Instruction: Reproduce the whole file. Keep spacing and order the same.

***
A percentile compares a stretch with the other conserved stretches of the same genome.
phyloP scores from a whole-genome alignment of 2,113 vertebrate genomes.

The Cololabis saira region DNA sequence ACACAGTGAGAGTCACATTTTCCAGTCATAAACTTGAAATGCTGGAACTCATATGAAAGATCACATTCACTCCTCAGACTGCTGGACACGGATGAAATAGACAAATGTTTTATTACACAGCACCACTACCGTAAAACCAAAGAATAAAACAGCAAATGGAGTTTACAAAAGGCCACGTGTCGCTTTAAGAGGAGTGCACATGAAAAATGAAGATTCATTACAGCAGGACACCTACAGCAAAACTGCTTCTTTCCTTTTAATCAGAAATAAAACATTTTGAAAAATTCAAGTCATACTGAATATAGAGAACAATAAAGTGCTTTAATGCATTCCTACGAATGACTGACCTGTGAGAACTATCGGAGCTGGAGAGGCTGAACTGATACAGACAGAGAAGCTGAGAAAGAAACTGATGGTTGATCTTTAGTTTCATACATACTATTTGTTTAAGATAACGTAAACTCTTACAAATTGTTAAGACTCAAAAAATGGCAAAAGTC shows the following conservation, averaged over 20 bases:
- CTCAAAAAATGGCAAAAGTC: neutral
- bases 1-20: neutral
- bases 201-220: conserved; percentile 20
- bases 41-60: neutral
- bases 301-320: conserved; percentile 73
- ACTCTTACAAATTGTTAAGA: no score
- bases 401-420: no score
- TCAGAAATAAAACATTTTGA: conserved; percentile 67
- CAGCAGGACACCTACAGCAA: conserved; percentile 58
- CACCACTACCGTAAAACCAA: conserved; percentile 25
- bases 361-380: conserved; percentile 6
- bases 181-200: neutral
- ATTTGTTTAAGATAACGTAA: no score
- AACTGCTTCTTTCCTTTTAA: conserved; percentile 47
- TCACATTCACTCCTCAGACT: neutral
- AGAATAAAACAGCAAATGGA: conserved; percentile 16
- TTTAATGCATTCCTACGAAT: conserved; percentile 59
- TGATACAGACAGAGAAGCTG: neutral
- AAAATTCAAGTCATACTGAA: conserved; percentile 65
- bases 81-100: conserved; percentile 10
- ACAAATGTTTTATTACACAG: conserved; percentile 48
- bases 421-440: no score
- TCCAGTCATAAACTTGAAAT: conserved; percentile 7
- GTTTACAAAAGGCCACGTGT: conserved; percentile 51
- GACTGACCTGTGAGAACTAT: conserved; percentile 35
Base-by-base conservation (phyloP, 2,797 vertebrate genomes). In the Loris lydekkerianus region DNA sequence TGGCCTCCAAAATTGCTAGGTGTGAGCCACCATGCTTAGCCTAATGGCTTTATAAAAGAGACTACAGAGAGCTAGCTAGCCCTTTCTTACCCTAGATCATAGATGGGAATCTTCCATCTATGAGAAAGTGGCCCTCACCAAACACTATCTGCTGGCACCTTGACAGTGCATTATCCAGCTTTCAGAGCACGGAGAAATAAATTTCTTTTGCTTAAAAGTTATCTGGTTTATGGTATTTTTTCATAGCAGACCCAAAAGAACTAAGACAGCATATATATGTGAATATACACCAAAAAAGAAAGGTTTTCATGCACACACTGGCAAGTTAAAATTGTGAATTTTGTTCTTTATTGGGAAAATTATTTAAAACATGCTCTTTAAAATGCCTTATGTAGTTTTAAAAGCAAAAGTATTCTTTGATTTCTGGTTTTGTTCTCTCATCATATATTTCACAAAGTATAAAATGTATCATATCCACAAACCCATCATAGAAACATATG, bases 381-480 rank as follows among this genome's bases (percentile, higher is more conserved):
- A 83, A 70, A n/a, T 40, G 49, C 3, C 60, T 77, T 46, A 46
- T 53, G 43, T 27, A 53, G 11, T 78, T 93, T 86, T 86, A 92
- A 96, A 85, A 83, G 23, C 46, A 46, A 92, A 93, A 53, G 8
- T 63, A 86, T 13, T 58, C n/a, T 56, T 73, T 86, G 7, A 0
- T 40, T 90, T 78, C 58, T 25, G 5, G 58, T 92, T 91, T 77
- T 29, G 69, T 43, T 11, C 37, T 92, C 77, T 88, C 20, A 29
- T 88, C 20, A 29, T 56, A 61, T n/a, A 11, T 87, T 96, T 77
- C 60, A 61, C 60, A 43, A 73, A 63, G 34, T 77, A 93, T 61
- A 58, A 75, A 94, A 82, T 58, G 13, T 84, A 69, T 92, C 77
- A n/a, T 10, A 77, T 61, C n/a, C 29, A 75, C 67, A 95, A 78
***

A percentile compares a stretch with the other conserved stretches of the same genome.
phyloP scores from a whole-genome alignment of 2,113 vertebrate genomes.

The Cololabis saira region DNA sequence ACACAGTGAGAGTCACATTTTCCAGTCATAAACTTGAAATGCTGGAACTCATATGAAAGATCACATTCACTCCTCAGACTGCTGGACACGGATGAAATAGACAAATGTTTTATTACACAGCACCACTACCGTAAAACCAAAGAATAAAACAGCAAATGGAGTTTACAAAAGGCCACGTGTCGCTTTAAGAGGAGTGCACATGAAAAATGAAGATTCATTACAGCAGGACACCTACAGCAAAACTGCTTCTTTCCTTTTAATCAGAAATAAAACATTTTGAAAAATTCAAGTCATACTGAATATAGAGAACAATAAAGTGCTTTAATGCATTCCTACGAATGACTGACCTGTGAGAACTATCGGAGCTGGAGAGGCTGAACTGATACAGACAGAGAAGCTGAGAAAGAAACTGATGGTTGATCTTTAGTTTCATACATACTATTTGTTTAAGATAACGTAAACTCTTACAAATTGTTAAGACTCAAAAAATGGCAAAAGTC shows the following conservation, averaged over 20 bases:
- CTCAAAAAATGGCAAAAGTC: neutral
- bases 1-20: neutral
- bases 201-220: conserved; percentile 20
- bases 41-60: neutral
- bases 301-320: conserved; percentile 73
- ACTCTTACAAATTGTTAAGA: no score
- bases 401-420: no score
- TCAGAAATAAAACATTTTGA: conserved; percentile 67
- CAGCAGGACACCTACAGCAA: conserved; percentile 58
- CACCACTACCGTAAAACCAA: conserved; percentile 25
- bases 361-380: conserved; percentile 6
- bases 181-200: neutral
- ATTTGTTTAAGATAACGTAA: no score
- AACTGCTTCTTTCCTTTTAA: conserved; percentile 47
- TCACATTCACTCCTCAGACT: neutral
- AGAATAAAACAGCAAATGGA: conserved; percentile 16
- TTTAATGCATTCCTACGAAT: conserved; percentile 59
- TGATACAGACAGAGAAGCTG: neutral
- AAAATTCAAGTCATACTGAA: conserved; percentile 65
- bases 81-100: conserved; percentile 10
- ACAAATGTTTTATTACACAG: conserved; percentile 48
- bases 421-440: no score
- TCCAGTCATAAACTTGAAAT: conserved; percentile 7
- GTTTACAAAAGGCCACGTGT: conserved; percentile 51
- GACTGACCTGTGAGAACTAT: conserved; percentile 35
Base-by-base conservation (phyloP, 2,797 vertebrate genomes). In the Loris lydekkerianus region DNA sequence TGGCCTCCAAAATTGCTAGGTGTGAGCCACCATGCTTAGCCTAATGGCTTTATAAAAGAGACTACAGAGAGCTAGCTAGCCCTTTCTTACCCTAGATCATAGATGGGAATCTTCCATCTATGAGAAAGTGGCCCTCACCAAACACTATCTGCTGGCACCTTGACAGTGCATTATCCAGCTTTCAGAGCACGGAGAAATAAATTTCTTTTGCTTAAAAGTTATCTGGTTTATGGTATTTTTTCATAGCAGACCCAAAAGAACTAAGACAGCATATATATGTGAATATACACCAAAAAAGAAAGGTTTTCATGCACACACTGGCAAGTTAAAATTGTGAATTTTGTTCTTTATTGGGAAAATTATTTAAAACATGCTCTTTAAAATGCCTTATGTAGTTTTAAAAGCAAAAGTATTCTTTGATTTCTGGTTTTGTTCTCTCATCATATATTTCACAAAGTATAAAATGTATCATATCCACAAACCCATCATAGAAACATATG, bases 381-480 rank as follows among this genome's bases (percentile, higher is more conserved):
- A 83, A 70, A n/a, T 40, G 49, C 3, C 60, T 77, T 46, A 46
- T 53, G 43, T 27, A 53, G 11, T 78, T 93, T 86, T 86, A 92
- A 96, A 85, A 83, G 23, C 46, A 46, A 92, A 93, A 53, G 8
- T 63, A 86, T 13, T 58, C n/a, T 56, T 73, T 86, G 7, A 0
- T 40, T 90, T 78, C 58, T 25, G 5, G 58, T 92, T 91, T 77
- T 29, G 69, T 43, T 11, C 37, T 92, C 77, T 88, C 20, A 29
- T 88, C 20, A 29, T 56, A 61, T n/a, A 11, T 87, T 96, T 77
- C 60, A 61, C 60, A 43, A 73, A 63, G 34, T 77, A 93, T 61
- A 58, A 75, A 94, A 82, T 58, G 13, T 84, A 69, T 92, C 77
- A n/a, T 10, A 77, T 61, C n/a, C 29, A 75, C 67, A 95, A 78